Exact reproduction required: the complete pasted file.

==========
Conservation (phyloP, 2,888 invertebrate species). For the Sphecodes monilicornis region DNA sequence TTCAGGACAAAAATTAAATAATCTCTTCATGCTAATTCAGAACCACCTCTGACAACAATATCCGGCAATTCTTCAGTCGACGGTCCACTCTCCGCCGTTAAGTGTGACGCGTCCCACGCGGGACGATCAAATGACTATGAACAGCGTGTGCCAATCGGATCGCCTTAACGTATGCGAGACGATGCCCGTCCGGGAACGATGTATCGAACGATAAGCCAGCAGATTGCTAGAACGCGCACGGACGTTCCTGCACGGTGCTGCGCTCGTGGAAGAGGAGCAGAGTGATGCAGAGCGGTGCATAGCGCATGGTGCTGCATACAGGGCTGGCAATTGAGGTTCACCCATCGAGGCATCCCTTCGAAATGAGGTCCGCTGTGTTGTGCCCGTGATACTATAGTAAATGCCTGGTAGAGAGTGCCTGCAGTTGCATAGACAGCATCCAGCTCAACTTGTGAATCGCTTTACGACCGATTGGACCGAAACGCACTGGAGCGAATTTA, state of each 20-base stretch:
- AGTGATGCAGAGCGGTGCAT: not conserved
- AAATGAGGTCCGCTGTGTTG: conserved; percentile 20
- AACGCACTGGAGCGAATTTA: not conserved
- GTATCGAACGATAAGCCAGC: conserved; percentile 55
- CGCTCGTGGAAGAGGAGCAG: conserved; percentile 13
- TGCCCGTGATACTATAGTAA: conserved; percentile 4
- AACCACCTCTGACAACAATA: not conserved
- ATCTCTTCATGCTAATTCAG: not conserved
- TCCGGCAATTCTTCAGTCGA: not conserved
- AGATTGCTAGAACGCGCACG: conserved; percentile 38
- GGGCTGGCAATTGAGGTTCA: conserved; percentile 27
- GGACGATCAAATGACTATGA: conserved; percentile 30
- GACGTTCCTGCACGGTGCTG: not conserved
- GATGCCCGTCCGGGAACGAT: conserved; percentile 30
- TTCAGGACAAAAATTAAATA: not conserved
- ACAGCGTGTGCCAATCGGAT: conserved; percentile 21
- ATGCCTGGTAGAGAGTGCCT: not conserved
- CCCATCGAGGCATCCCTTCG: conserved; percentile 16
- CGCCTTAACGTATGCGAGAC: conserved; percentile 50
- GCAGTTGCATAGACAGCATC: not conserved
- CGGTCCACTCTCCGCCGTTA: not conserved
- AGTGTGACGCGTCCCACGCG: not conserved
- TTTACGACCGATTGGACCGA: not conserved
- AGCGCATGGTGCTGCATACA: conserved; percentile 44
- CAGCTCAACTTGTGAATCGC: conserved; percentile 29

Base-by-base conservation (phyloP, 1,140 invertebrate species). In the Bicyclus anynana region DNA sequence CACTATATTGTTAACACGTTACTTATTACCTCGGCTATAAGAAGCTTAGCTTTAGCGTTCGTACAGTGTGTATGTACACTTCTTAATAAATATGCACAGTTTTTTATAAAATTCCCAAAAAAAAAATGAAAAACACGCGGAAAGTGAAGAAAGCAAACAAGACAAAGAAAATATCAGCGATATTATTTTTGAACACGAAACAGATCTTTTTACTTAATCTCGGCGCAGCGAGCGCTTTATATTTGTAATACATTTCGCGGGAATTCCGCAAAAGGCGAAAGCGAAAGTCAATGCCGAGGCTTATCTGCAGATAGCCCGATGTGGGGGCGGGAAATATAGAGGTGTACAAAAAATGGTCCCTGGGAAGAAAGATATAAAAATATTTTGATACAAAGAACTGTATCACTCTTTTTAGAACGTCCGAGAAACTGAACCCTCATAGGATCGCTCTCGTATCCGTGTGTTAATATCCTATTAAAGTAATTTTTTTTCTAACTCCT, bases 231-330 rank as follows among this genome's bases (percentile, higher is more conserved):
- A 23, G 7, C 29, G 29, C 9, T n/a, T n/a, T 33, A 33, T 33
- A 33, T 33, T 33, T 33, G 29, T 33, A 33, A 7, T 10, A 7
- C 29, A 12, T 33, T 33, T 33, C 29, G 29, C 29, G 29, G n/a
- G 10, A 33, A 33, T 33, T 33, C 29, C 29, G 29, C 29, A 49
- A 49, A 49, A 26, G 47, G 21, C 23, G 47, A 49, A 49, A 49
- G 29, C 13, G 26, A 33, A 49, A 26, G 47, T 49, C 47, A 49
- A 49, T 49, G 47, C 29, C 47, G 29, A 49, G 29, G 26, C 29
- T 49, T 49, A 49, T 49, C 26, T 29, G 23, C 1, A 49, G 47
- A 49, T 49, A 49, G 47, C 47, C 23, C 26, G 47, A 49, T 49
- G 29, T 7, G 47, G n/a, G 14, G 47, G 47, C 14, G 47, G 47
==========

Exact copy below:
Conservation (phyloP, 2,888 invertebrate species). For the Sphecodes monilicornis region DNA sequence TTCAGGACAAAAATTAAATAATCTCTTCATGCTAATTCAGAACCACCTCTGACAACAATATCCGGCAATTCTTCAGTCGACGGTCCACTCTCCGCCGTTAAGTGTGACGCGTCCCACGCGGGACGATCAAATGACTATGAACAGCGTGTGCCAATCGGATCGCCTTAACGTATGCGAGACGATGCCCGTCCGGGAACGATGTATCGAACGATAAGCCAGCAGATTGCTAGAACGCGCACGGACGTTCCTGCACGGTGCTGCGCTCGTGGAAGAGGAGCAGAGTGATGCAGAGCGGTGCATAGCGCATGGTGCTGCATACAGGGCTGGCAATTGAGGTTCACCCATCGAGGCATCCCTTCGAAATGAGGTCCGCTGTGTTGTGCCCGTGATACTATAGTAAATGCCTGGTAGAGAGTGCCTGCAGTTGCATAGACAGCATCCAGCTCAACTTGTGAATCGCTTTACGACCGATTGGACCGAAACGCACTGGAGCGAATTTA, state of each 20-base stretch:
- AGTGATGCAGAGCGGTGCAT: not conserved
- AAATGAGGTCCGCTGTGTTG: conserved; percentile 20
- AACGCACTGGAGCGAATTTA: not conserved
- GTATCGAACGATAAGCCAGC: conserved; percentile 55
- CGCTCGTGGAAGAGGAGCAG: conserved; percentile 13
- TGCCCGTGATACTATAGTAA: conserved; percentile 4
- AACCACCTCTGACAACAATA: not conserved
- ATCTCTTCATGCTAATTCAG: not conserved
- TCCGGCAATTCTTCAGTCGA: not conserved
- AGATTGCTAGAACGCGCACG: conserved; percentile 38
- GGGCTGGCAATTGAGGTTCA: conserved; percentile 27
- GGACGATCAAATGACTATGA: conserved; percentile 30
- GACGTTCCTGCACGGTGCTG: not conserved
- GATGCCCGTCCGGGAACGAT: conserved; percentile 30
- TTCAGGACAAAAATTAAATA: not conserved
- ACAGCGTGTGCCAATCGGAT: conserved; percentile 21
- ATGCCTGGTAGAGAGTGCCT: not conserved
- CCCATCGAGGCATCCCTTCG: conserved; percentile 16
- CGCCTTAACGTATGCGAGAC: conserved; percentile 50
- GCAGTTGCATAGACAGCATC: not conserved
- CGGTCCACTCTCCGCCGTTA: not conserved
- AGTGTGACGCGTCCCACGCG: not conserved
- TTTACGACCGATTGGACCGA: not conserved
- AGCGCATGGTGCTGCATACA: conserved; percentile 44
- CAGCTCAACTTGTGAATCGC: conserved; percentile 29

Base-by-base conservation (phyloP, 1,140 invertebrate species). In the Bicyclus anynana region DNA sequence CACTATATTGTTAACACGTTACTTATTACCTCGGCTATAAGAAGCTTAGCTTTAGCGTTCGTACAGTGTGTATGTACACTTCTTAATAAATATGCACAGTTTTTTATAAAATTCCCAAAAAAAAAATGAAAAACACGCGGAAAGTGAAGAAAGCAAACAAGACAAAGAAAATATCAGCGATATTATTTTTGAACACGAAACAGATCTTTTTACTTAATCTCGGCGCAGCGAGCGCTTTATATTTGTAATACATTTCGCGGGAATTCCGCAAAAGGCGAAAGCGAAAGTCAATGCCGAGGCTTATCTGCAGATAGCCCGATGTGGGGGCGGGAAATATAGAGGTGTACAAAAAATGGTCCCTGGGAAGAAAGATATAAAAATATTTTGATACAAAGAACTGTATCACTCTTTTTAGAACGTCCGAGAAACTGAACCCTCATAGGATCGCTCTCGTATCCGTGTGTTAATATCCTATTAAAGTAATTTTTTTTCTAACTCCT, bases 231-330 rank as follows among this genome's bases (percentile, higher is more conserved):
- A 23, G 7, C 29, G 29, C 9, T n/a, T n/a, T 33, A 33, T 33
- A 33, T 33, T 33, T 33, G 29, T 33, A 33, A 7, T 10, A 7
- C 29, A 12, T 33, T 33, T 33, C 29, G 29, C 29, G 29, G n/a
- G 10, A 33, A 33, T 33, T 33, C 29, C 29, G 29, C 29, A 49
- A 49, A 49, A 26, G 47, G 21, C 23, G 47, A 49, A 49, A 49
- G 29, C 13, G 26, A 33, A 49, A 26, G 47, T 49, C 47, A 49
- A 49, T 49, G 47, C 29, C 47, G 29, A 49, G 29, G 26, C 29
- T 49, T 49, A 49, T 49, C 26, T 29, G 23, C 1, A 49, G 47
- A 49, T 49, A 49, G 47, C 47, C 23, C 26, G 47, A 49, T 49
- G 29, T 7, G 47, G n/a, G 14, G 47, G 47, C 14, G 47, G 47